Did a microburst bring down Lao Airlines plane?

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October 17, 2013

Crash investigators are focusing on a severe microburst as the probable cause of the crash of the Lao Airlines ATR72-600 at Pakse in southern Laos on Wednesday that killed all 49 aboard.

A microburst is a large downdraft of air affecting an area as much as 4 km (2.5 miles) in diameter which can travel at speeds of up to 270km/hr (168m/ph).

When it hits the ground the air is pushed out in all directions much as water from a tap hitting the ground.

Microbursts have proved fatal to many aircraft and forecasting these weather phenomena is challenging.

In microburst conditions an aircraft can first encounter a headwind then a downdraft and then a tailwind.

And on landing when the aircraft’s speed is slower the impact of the microburst is far greater and the pilot may have very little attitude to recover.

The microburst would have been associated with tropical storm Nari which had been battering the southern and central provinces of Laos at the time of the crash.

The passenger list comprised six Australians, 16 Laotians, seven French nationals, five Thais, three South Koreans, two Vietnamese, one Chinese, one Canadian, one Myanmar national, one person from Taiwan and one American.

The Australians have been identified as an explosives expert, his father and a family of four, all from NSW.

The Australian victims were named as Michael Creighton, 41, and his father Gordon, both from Glen Innes in northern NSW. Sydney tax agent Gavin Rhodes, his wife Phoumalaysy and their children Manfred and Jadesuda were also killed.

According to Aviation Herald the ATR72-600 carried the registration RDPL-34233.

The airline’s face book page carried a message of condolences and deepest sympathy to family, friends, colleagues and relatives on Flight QV301.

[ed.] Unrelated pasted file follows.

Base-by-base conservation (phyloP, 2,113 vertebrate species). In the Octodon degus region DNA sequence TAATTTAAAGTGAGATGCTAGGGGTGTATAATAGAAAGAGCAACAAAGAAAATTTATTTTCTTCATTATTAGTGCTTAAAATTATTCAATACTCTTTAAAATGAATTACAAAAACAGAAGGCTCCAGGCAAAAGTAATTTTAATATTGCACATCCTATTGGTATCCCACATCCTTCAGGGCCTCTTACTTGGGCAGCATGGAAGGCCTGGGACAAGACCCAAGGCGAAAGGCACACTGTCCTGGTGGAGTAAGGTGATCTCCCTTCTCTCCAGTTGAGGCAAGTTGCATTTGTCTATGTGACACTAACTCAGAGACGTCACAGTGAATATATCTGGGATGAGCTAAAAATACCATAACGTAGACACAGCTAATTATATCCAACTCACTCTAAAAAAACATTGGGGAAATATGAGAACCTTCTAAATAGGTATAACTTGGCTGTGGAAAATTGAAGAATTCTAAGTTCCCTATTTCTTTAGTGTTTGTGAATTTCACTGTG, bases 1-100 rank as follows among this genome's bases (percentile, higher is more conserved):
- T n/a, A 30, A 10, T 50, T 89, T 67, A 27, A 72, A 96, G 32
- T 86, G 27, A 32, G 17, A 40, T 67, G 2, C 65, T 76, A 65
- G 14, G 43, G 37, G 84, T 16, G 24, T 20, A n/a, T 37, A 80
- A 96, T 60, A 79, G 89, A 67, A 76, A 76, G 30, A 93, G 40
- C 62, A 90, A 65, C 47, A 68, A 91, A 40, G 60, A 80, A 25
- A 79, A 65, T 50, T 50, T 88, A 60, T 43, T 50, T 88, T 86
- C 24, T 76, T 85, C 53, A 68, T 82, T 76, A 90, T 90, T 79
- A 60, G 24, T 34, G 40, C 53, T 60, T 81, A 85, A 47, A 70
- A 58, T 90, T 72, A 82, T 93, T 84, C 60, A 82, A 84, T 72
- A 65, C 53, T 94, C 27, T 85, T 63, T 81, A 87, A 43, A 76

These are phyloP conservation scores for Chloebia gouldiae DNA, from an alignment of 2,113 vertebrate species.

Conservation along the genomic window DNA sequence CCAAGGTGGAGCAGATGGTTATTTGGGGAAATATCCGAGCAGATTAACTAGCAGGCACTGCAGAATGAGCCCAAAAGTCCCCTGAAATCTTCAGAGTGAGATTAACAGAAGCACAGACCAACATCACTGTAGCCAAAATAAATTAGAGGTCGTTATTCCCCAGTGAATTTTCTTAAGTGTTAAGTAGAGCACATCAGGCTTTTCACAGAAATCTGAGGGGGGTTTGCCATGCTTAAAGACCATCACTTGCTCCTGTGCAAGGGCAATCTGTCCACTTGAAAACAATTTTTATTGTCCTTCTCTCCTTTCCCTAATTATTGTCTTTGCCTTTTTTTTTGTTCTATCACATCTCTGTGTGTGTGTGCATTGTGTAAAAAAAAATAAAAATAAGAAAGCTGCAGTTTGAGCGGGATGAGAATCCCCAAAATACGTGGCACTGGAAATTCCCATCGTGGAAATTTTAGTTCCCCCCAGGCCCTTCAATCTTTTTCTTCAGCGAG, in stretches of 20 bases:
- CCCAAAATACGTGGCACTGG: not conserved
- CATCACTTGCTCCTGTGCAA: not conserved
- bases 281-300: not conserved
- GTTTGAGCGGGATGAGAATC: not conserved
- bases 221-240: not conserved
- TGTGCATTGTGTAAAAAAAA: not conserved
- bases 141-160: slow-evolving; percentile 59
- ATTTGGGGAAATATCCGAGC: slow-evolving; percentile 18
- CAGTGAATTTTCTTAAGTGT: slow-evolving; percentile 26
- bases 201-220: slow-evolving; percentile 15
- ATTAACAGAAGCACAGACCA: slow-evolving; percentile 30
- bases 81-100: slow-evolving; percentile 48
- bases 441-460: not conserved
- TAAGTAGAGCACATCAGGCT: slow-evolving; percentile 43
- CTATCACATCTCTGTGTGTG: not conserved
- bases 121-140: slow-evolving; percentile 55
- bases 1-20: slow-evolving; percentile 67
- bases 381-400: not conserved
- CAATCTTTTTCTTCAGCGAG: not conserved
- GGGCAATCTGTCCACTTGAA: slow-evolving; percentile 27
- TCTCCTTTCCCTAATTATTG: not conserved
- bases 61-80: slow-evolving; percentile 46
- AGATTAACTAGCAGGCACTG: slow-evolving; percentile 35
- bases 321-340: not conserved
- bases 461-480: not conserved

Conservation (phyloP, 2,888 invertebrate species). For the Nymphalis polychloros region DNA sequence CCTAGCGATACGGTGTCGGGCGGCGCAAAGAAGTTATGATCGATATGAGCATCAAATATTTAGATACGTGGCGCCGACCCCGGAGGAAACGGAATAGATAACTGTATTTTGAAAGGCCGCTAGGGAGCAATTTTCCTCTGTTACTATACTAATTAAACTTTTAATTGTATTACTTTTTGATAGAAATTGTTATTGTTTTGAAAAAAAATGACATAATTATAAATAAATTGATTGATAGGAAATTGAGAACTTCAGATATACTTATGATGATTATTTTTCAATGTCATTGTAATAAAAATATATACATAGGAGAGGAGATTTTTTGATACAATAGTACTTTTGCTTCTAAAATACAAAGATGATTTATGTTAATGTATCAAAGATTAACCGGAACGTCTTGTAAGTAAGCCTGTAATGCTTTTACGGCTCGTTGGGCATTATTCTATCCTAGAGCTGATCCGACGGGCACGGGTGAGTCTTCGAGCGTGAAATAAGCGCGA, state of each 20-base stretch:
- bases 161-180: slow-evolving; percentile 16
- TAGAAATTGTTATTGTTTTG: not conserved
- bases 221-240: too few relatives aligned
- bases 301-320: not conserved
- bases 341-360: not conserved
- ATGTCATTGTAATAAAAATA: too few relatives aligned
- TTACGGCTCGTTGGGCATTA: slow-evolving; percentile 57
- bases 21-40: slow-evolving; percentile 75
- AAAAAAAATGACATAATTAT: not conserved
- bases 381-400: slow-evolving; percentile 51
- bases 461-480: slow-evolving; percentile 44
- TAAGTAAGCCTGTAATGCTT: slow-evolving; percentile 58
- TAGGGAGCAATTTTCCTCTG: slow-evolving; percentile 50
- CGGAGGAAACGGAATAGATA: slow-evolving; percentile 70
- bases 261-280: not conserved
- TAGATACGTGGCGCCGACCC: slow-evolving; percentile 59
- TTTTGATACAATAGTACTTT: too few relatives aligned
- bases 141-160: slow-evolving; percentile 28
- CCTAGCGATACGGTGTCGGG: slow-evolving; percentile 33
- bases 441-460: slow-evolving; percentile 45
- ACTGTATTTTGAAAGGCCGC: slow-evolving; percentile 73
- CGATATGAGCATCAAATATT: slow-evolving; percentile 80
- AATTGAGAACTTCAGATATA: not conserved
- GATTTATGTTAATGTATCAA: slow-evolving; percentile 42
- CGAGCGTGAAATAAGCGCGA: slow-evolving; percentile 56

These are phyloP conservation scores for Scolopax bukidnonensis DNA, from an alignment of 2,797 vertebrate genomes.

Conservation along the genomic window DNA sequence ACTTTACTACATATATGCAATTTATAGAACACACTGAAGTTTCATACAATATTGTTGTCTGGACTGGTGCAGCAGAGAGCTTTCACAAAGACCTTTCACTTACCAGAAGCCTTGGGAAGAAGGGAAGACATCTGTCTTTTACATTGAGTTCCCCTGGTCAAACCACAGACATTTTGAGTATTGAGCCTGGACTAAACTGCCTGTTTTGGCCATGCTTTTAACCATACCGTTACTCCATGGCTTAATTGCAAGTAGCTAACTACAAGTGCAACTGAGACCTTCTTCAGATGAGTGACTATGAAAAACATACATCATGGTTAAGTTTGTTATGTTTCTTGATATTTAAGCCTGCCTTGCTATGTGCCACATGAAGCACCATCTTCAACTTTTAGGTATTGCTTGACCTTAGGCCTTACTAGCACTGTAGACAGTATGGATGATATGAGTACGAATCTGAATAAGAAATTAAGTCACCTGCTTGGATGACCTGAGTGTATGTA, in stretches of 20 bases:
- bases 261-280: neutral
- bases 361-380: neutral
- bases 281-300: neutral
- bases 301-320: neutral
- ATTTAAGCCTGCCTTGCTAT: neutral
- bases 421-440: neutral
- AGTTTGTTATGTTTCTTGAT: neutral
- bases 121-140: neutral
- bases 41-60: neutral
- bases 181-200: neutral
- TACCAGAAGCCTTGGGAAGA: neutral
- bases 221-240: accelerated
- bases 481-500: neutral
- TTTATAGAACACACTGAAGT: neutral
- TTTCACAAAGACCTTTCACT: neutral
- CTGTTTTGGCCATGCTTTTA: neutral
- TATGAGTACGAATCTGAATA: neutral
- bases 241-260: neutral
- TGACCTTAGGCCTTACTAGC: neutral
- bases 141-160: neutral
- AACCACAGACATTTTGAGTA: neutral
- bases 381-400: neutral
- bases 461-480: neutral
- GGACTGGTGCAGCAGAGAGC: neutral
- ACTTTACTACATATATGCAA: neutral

It said that Flight QV301 left Vientiane at 2.45pm local time and upon preparing to land at 3.55pm ran into extremely bad weather conditions.

The flight was originally scheduled to arrive at 12.15pm but was delayed due to the weather.

A Lao newspaper quotes a witness as saying the plane was about to land when it was hit by very strong winds and “lost its balance.” 
The paper added that the pilots tried to bring the plane back up, but it veered into the river.  
Other witnesses said if the pilots had not tried to lift the plane up it would have crashed into houses and a nearby army ammunition depot, which would have caused more loss of life

Lao Airlines was only rated as a four-star airline by this website because it had not completed the important International Air Transport Association Operational Safety Audit (IOSA) and the country was below average in the implementation of the ICAO country audit.

Laos is deficient in the areas of oversight of its airline’s airworthiness and operations.

Lao Air has now been downgraded to three-stars because of the tragedy.

The airline has six 74-seat ATR-72 planes, a European built turbo-prop aircraft co-manufactured by Airbus parent EADS and Italian aerospace firm Finmeccanica.

ATR said in a statement that the aircraft involved, registered as RDPL-34233 and had a serial number of MSN 1071, was delivered new to the airline this March. 
ATR says that the circumstances of the accident are still being investigated, but noted that official sources at the carrier have said that the aircraft “ran into extreme bad weather conditions” before reportedly crashing into the Mekong River.

ATR and France’s Bureau d’Enquetes et Analysis will assist Laotian aviation authorities with their investigation of the accident, the manufacturer adds.

According to FlightGlobal, Ascend which tracks aircraft shows that the accident is the first involving an ATR 72-600.

The last fatal accident involving an ATR aircraft occurred in February 2012, and involved a UTair ATR 72-200 that crashed on take-off from Tyumen in Russia.

The last total loss of an ATR aircraft occurred in February this year, when an ATR 72-500 operated by Alitalia touched down hard and came off the runway at Rome Fiumicino airport.

Full details of Lao Airlines can be found here: https://www.airlineratings.com/ratings.php

See the video of AirlineRatings’ editor Geoffrey Thomas being interviewed on Australia’s Channel 7 below.